graphical elements in it, in that the lead character is
based on me. She’s kind of angry and desperate for
love, but basically good.
So that was running in the Ld. Weekly, and the
next paper that picked me up was the New York Press.
When I left IA, I was in those two papers. The next
paper was the San Francisco Examiner. Their Style
section was running people like Matt Groening, Nina
Paley, and I think Zippy and some others. They were
putting more alternative strips into a daily paper,
which was great for us.
I did a few self-contained strips—eight or ten Of
them. The shorter-formed strips were more gag-
oriented. After I did those short pieces, I launched into
“Invisible City,” which was 36 pages. Ifs interesting
telling a story in serialiftd form. You have to do the
recaps, but you can’t bore them by repeating your plot
thread every two minutes. That One allowed me to get
ahead on the strip so that I could pack up and move to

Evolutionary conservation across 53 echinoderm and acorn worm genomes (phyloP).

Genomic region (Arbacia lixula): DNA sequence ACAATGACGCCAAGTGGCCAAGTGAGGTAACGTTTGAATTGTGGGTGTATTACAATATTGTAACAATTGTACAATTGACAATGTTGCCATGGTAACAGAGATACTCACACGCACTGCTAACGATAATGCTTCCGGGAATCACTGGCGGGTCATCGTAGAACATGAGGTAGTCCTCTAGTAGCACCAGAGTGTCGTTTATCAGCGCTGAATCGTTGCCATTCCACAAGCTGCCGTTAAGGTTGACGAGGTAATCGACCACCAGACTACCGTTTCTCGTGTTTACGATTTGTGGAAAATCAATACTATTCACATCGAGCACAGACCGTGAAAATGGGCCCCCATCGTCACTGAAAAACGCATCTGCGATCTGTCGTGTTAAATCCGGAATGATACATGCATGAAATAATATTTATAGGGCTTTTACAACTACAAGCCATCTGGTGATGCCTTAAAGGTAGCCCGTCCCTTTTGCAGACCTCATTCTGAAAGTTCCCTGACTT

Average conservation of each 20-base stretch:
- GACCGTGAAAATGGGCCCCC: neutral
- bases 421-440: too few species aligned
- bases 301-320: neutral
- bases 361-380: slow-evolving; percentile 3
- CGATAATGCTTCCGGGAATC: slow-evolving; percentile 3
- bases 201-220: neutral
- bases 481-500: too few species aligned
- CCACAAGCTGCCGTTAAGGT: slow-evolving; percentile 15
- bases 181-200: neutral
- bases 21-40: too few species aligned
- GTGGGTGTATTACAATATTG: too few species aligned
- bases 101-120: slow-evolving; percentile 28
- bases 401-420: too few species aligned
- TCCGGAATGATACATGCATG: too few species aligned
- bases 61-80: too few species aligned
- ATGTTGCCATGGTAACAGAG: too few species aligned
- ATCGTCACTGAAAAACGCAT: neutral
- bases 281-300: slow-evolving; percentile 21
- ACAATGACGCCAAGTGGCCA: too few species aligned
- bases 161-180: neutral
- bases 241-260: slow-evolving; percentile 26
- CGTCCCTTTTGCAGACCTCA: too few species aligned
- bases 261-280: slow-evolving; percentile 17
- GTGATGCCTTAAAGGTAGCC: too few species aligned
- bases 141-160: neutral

New York. But when I got to New York, I got a call
from Talbot at the Examiner saying, ‘The serialized
stripjust I’d gotten hate
mail to the Neu York Press to that
effect. People don’t have the attention
Span to hang onto a story week by
week If they miss a week, a big chunk
is gone, where comics used to do this
all the time — like in the old color
Sunday strips. But I think that our
culture is so speeded up that a long
story like that doesn’t have a chance in
a weekly format. But I didn’t Want to
lose the Examiner so I switched gears
and started doing one-page stories. I
called it Story Minute just because I
couldn’t think ofa better title. It pretty
much says it all — it’s a story and you
can read it in a minute even though it
takes me ten or twelve hours to draw
Lay is one Of the artists